Against expectations, US retail sales rose in June, the Commerce Department said Friday, with shoppers stepping up purchases at department stores and electronics outlets as pandemic business restrictions ease.

Sales rose 0.6 percent last month to $621.3 billion, beating forecasts for a decline after they fell by a downwardly revised 1.7 percent in May, the data said.

Sales jumped the most at department stores, electronics and appliance retailers and clothing outlets, as well as at gas stations, likely a consequence of rising oil prices and an increase in domestic travel.

Motor vehicle and parts dealers, however, saw a two percent fall in sales amid soaring used car prices and a shortage of semiconductors that's forced some manufacturers to idle assembly lines.

"Core" retail sales excluding gas stations and the auto sector rose 1.1 percent.

"To see core sales rising so strongly in June is a positive sign that consumers feel confident and are still cash-rich, in aggregate," said Ian Shepherdson of Pantheon Macroeconomics.

Government stimulus payments combined with an easing of Covid-19 business restrictions has pushed retail sales higher in recent months, though the growth has been uneven.

Electronics outlets were among the shops that saw sales grow in June amid a surprise increase in US retail sales
Electronics outlets were among the shops that saw sales grow in June amid a surprise increase in US retail sales AFP / Angela Weiss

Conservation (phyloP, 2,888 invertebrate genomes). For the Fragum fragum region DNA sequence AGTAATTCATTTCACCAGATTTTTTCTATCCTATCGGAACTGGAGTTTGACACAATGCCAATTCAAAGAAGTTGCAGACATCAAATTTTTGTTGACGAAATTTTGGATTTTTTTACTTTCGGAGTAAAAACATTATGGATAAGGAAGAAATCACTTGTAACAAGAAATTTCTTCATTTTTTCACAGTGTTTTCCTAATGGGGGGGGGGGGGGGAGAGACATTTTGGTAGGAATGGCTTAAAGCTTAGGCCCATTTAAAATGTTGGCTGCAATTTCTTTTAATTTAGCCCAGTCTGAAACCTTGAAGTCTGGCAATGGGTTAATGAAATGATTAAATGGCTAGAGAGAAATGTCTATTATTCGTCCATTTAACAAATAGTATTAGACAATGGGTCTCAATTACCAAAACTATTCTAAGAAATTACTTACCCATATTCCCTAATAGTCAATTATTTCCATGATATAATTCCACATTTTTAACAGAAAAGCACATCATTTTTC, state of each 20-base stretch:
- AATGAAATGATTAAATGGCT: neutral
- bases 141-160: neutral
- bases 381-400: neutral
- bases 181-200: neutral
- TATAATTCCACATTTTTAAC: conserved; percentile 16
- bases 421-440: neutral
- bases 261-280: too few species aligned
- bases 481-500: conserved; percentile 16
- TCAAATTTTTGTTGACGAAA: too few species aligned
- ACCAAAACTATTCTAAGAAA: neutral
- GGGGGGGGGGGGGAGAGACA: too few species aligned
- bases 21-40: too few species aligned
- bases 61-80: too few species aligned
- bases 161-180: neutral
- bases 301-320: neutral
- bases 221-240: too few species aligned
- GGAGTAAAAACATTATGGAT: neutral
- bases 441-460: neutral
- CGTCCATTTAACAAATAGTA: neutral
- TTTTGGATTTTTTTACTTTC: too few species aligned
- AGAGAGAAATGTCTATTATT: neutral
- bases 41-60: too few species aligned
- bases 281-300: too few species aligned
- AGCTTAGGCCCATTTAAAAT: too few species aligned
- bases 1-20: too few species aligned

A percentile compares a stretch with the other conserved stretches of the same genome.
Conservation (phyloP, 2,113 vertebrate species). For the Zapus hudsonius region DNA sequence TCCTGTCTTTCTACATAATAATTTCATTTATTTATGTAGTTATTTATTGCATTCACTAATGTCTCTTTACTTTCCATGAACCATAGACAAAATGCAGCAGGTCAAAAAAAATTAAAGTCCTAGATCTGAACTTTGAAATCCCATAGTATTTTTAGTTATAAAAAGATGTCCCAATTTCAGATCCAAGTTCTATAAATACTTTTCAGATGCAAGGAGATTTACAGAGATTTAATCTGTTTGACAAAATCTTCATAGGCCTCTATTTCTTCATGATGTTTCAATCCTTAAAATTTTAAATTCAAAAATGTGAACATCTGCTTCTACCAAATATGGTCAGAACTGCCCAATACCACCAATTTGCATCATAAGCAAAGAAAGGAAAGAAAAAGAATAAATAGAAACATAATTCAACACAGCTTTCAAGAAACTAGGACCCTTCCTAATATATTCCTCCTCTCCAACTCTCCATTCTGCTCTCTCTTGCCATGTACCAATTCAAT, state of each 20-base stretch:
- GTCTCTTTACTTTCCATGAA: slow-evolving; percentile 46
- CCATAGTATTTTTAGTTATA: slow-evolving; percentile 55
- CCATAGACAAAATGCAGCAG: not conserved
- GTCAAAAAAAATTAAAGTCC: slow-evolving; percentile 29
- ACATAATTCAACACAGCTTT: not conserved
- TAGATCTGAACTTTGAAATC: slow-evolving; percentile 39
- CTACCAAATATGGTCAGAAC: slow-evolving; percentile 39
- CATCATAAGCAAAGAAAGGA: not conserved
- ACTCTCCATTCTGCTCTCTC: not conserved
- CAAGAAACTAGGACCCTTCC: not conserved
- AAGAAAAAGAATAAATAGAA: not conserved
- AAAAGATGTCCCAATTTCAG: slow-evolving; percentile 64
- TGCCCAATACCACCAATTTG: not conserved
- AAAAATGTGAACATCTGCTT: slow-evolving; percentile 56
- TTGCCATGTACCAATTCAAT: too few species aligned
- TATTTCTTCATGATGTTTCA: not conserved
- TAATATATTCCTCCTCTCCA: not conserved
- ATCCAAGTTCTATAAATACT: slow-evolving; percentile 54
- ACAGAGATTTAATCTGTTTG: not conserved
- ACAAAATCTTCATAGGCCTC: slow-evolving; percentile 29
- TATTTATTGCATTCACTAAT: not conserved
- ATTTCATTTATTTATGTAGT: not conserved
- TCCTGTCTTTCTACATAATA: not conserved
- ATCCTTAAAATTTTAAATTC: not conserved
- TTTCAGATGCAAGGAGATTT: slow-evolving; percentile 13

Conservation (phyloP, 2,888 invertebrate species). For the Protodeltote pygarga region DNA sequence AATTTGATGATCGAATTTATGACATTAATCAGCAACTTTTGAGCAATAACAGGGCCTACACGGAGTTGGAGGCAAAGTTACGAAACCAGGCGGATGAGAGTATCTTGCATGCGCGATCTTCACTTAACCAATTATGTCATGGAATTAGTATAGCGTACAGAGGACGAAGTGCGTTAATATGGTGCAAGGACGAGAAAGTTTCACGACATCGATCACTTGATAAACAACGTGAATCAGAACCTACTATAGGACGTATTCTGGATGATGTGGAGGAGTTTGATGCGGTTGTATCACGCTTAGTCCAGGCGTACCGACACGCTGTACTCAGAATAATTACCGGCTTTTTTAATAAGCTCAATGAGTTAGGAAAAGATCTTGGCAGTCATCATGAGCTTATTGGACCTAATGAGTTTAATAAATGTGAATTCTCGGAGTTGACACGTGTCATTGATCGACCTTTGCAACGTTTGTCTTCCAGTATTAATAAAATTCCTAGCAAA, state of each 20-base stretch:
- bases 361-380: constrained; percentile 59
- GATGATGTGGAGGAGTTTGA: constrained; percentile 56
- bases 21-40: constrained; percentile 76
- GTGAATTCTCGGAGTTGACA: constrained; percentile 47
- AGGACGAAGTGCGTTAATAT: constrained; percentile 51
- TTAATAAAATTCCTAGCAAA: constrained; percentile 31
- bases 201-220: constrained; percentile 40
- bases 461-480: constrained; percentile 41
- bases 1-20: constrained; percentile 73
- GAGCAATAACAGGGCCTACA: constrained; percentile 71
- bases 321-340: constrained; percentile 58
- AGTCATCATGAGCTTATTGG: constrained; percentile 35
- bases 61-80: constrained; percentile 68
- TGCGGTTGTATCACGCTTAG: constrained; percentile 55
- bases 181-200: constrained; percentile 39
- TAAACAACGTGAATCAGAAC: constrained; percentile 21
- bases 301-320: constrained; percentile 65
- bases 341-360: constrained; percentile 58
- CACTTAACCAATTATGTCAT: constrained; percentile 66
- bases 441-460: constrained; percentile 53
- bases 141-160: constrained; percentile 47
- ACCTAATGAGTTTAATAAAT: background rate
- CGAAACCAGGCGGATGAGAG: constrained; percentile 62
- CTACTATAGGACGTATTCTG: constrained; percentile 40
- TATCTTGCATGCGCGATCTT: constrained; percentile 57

Gas stations saw sales rise 2.5 percent, electronics and appliance stores 3.3 percent and general merchandise stores climbed 1.9 percent -- within which department stores grew 5.9 percent.

Food service and drinking places -- comprising the bars and restaurants that were hardest hit by business restrictions meant to stop Covid-19 -- saw sales increase 2.3 percent last month.

On top of the decline in auto sales, furniture and home furnishing stores saw a decline of 3.6 percent, building materials and gardening equipment outlets lost 1.6 percent and sporting goods and hobby retailers lost 1.7 percent.

Gregory Daco of Oxford Economics called the overall increase "modest" and said it reflected shifts in consumer preferences during the summer months.

"The great spending rotation saw households cut back on furniture, autos, sporting equipment and building material -- categories that outperformed during the pandemic -- while spending more freely at restaurants and bars, gas stations and electronic stores," he said.

Shepherdson said it remains to be seen how Americans will chose to spend the massive $2.3 trillion in savings they have accumulated during the pandemic, thanks in part to the stimulus measures, and whether it will keep retail sales moving higher.

"In the absence of any prior experience remotely like the current situation, this is impossible to forecast with confidence. But we continue to think its implausible to argue that people will choose to hold all the cash and rely solely on regular income to finance all their spending," he said.